An international team of astronomers has discovered a permanently active second fast radio burst, raising questions about the nature of the mysterious phenomenon.
Fast radio bursts (FRB) are intense, brief flashes of radio frequency emissions, lasting on the order of milliseconds. The phenomenon was discovered in 2007 by graduate student David Narkevic and his supervisor Duncan Lorimer. The source of these highly energetic events is a mystery, but clues to their nature are slowly being collected.
The new source, fast radio burst 20190520B, was detected with the Five Hundred Meter Aperture Spherical Radio Telescope (FAST) in Guizhou, China on May 20, 2019 and found in data in November of that year, a new study (opens in a new tab)reports.
Follow-up observations by the Very large painting by Jansky (VLA) led by Caltech found weaker and constant radio emissions associated with FRB, also allowing the Subaru Telescope in Hawaii to locate the source within the confines of a dwarf galaxy about 3 billion light-years from Earth.
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This is notably the second repetitive FRB discovered associated with a persistent radio source (PRS), after the location of FRB 121102 in 2012.
“The big surprise for me was realizing that the new FRB appears to be a perfect ‘twin’ to an earlier discovery,” Casey Law, a Caltech astronomer and co-author who led the VLA program, told Space.com .
“Perhaps some would have preferred to say that the first association of this kind [between an FRB and radio source] was a coincidence, because it was hard to explain. Now, the second example shows that this is a real and essential part of an FRB’s life.”
This finding raises new questions about the nature of FRBs, such as whether FRB sources change over time, or whether different types of sources are capable of emitting FRBs.
“One of the key questions in the field of FRBs is whether all FRB sources repeat themselves,” said Di Li, of the National Astronomical Observatories of China (NAOC) and head of the Commensal Radio Astronomy FAST Survey (CRAFTS) which detected FRB 190520B. Space.com via email. “I personally favor an evolving picture as all sources repeat, but the level of activity drops precipitously as the source ages. Since FRB 20190520B is only the second of approximately 500 known FRBs to have a so-called PRS counterpart and both are extremely active, they could, in this hypothetical evolutionary picture, represent the youth of FRBs, which does not last very long.”
Another unique feature of FRB 190520B is its dispersion measurement, which indicates that its emissions passed through the highest electron density of any FRB before being observed on Earth. This suggests that the FRB is active in a local plasma environment, such as that created by a supernovaand is a newly created source.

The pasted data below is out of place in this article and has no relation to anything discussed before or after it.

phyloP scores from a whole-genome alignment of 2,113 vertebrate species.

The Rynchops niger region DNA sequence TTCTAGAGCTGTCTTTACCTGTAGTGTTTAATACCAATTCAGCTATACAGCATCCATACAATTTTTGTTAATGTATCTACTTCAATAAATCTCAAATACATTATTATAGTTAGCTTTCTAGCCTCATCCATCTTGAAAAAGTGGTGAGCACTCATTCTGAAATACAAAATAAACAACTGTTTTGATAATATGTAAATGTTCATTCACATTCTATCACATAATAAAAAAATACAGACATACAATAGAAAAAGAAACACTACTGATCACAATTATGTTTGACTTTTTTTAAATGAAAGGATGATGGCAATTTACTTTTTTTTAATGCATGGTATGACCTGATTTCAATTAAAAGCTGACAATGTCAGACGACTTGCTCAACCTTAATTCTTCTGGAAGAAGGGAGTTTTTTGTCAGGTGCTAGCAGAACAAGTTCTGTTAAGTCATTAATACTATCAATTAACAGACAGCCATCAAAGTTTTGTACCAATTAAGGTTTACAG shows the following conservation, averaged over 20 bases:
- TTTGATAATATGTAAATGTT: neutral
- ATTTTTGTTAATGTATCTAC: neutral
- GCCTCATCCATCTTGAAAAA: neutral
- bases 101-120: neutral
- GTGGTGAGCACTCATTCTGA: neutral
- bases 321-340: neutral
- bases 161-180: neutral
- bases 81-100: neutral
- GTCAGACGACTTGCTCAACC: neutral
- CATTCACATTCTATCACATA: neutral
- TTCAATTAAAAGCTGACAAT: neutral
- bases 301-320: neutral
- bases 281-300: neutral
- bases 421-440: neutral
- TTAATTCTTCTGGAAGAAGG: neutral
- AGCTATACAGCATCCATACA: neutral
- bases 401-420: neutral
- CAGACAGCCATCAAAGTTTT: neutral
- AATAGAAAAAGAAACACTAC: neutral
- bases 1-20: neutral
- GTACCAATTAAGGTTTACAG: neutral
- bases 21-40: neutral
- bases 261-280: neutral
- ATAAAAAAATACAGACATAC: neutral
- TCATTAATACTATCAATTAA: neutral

While providing insight into FRB 190520B’s surroundings, the wide disparity in dispersion measurements with other FRBs calls into question their use as “cosmic measurements” for measuring distances.
Franz Kirsten, a postdoctoral researcher at the Netherlands Institute for Radio Astronomy (ASTRON) and Chalmers University in Sweden who was not involved in the research, told Space.com that an evolutionary path for FRBs is possible, but with just these two sources, it’s hard to tell.
“We need to find more and constrain this evolutionary stage model. We really need more at different ages to say okay, this thing is fading all the time,” Kirsten said. “So what would be really nice to see is if these persistent sources did indeed fade over time, say on time scales of 10 to 20 years. If we can say, okay, they are fading, so that’s definitely an indication that it’s a possibility.”
Following up on this research, co-author Yu Wenfei of the Shanghai Astronomical Observatory told Space.com that “the mechanisms responsible for the additional scatter measurement and near-source environment of these repetitive FRBs with a PRS association are the outstanding issues to follow”. and to solve.”
“I’m optimistic that the FRB puzzle will be solved by investigating these extreme FRBs,” Yu said.
Di also sees great value in discovering more repeating FRB sources, while trying to get a much better picture of the environments in which they occur, for example using the The Hubble Space Telescope for follow-up observations.
Cooperation between astronomers and facilities around the world will be crucial in finding, locating and characterizing these mysterious phenomena, as was the case with FRB 190520B.
“This discovery is impossible without international cooperation. FAST made the discovery and only VLA is able to locate it so effectively. Every instrument has its strength and we all have a sky,” says Di.
The study (opens in a new tab) was published online in the journal Nature Today (June 8).
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